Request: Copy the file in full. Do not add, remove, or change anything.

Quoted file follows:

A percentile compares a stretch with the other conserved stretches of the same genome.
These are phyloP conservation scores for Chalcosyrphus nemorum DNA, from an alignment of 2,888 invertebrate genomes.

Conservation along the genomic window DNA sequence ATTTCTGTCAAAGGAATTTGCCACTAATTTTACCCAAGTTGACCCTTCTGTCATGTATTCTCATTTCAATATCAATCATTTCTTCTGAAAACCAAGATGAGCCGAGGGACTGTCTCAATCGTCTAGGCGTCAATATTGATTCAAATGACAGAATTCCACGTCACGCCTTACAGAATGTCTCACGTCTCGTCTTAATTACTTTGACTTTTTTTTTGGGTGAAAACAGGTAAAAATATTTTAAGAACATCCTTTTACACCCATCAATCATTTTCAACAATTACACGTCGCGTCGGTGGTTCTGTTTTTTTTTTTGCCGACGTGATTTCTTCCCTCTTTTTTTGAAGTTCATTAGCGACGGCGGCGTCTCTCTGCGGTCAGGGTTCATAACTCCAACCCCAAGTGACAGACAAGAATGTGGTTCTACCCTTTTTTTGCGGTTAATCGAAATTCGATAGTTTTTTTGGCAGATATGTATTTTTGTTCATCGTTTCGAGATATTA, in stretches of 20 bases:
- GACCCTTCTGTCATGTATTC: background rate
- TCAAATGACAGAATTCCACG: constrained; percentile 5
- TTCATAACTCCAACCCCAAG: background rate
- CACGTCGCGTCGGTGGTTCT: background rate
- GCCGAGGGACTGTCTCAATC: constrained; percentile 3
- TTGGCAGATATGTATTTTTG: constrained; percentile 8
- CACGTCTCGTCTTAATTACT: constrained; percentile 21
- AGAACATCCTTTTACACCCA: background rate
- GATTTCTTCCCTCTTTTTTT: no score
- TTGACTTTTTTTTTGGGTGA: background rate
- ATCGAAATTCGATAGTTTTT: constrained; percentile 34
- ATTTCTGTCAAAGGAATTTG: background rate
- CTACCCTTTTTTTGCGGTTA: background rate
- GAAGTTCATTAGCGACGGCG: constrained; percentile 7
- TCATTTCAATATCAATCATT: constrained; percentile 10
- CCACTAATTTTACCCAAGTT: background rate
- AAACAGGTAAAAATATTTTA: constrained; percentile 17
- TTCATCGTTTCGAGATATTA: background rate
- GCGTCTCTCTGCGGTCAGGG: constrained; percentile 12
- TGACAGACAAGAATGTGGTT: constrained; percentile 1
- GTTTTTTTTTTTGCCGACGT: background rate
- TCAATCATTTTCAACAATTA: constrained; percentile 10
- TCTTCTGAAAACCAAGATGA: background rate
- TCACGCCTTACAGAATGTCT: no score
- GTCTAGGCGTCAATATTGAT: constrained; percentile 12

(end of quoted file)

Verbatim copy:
A percentile compares a stretch with the other conserved stretches of the same genome.
These are phyloP conservation scores for Chalcosyrphus nemorum DNA, from an alignment of 2,888 invertebrate genomes.

Conservation along the genomic window DNA sequence ATTTCTGTCAAAGGAATTTGCCACTAATTTTACCCAAGTTGACCCTTCTGTCATGTATTCTCATTTCAATATCAATCATTTCTTCTGAAAACCAAGATGAGCCGAGGGACTGTCTCAATCGTCTAGGCGTCAATATTGATTCAAATGACAGAATTCCACGTCACGCCTTACAGAATGTCTCACGTCTCGTCTTAATTACTTTGACTTTTTTTTTGGGTGAAAACAGGTAAAAATATTTTAAGAACATCCTTTTACACCCATCAATCATTTTCAACAATTACACGTCGCGTCGGTGGTTCTGTTTTTTTTTTTGCCGACGTGATTTCTTCCCTCTTTTTTTGAAGTTCATTAGCGACGGCGGCGTCTCTCTGCGGTCAGGGTTCATAACTCCAACCCCAAGTGACAGACAAGAATGTGGTTCTACCCTTTTTTTGCGGTTAATCGAAATTCGATAGTTTTTTTGGCAGATATGTATTTTTGTTCATCGTTTCGAGATATTA, in stretches of 20 bases:
- GACCCTTCTGTCATGTATTC: background rate
- TCAAATGACAGAATTCCACG: constrained; percentile 5
- TTCATAACTCCAACCCCAAG: background rate
- CACGTCGCGTCGGTGGTTCT: background rate
- GCCGAGGGACTGTCTCAATC: constrained; percentile 3
- TTGGCAGATATGTATTTTTG: constrained; percentile 8
- CACGTCTCGTCTTAATTACT: constrained; percentile 21
- AGAACATCCTTTTACACCCA: background rate
- GATTTCTTCCCTCTTTTTTT: no score
- TTGACTTTTTTTTTGGGTGA: background rate
- ATCGAAATTCGATAGTTTTT: constrained; percentile 34
- ATTTCTGTCAAAGGAATTTG: background rate
- CTACCCTTTTTTTGCGGTTA: background rate
- GAAGTTCATTAGCGACGGCG: constrained; percentile 7
- TCATTTCAATATCAATCATT: constrained; percentile 10
- CCACTAATTTTACCCAAGTT: background rate
- AAACAGGTAAAAATATTTTA: constrained; percentile 17
- TTCATCGTTTCGAGATATTA: background rate
- GCGTCTCTCTGCGGTCAGGG: constrained; percentile 12
- TGACAGACAAGAATGTGGTT: constrained; percentile 1
- GTTTTTTTTTTTGCCGACGT: background rate
- TCAATCATTTTCAACAATTA: constrained; percentile 10
- TCTTCTGAAAACCAAGATGA: background rate
- TCACGCCTTACAGAATGTCT: no score
- GTCTAGGCGTCAATATTGAT: constrained; percentile 12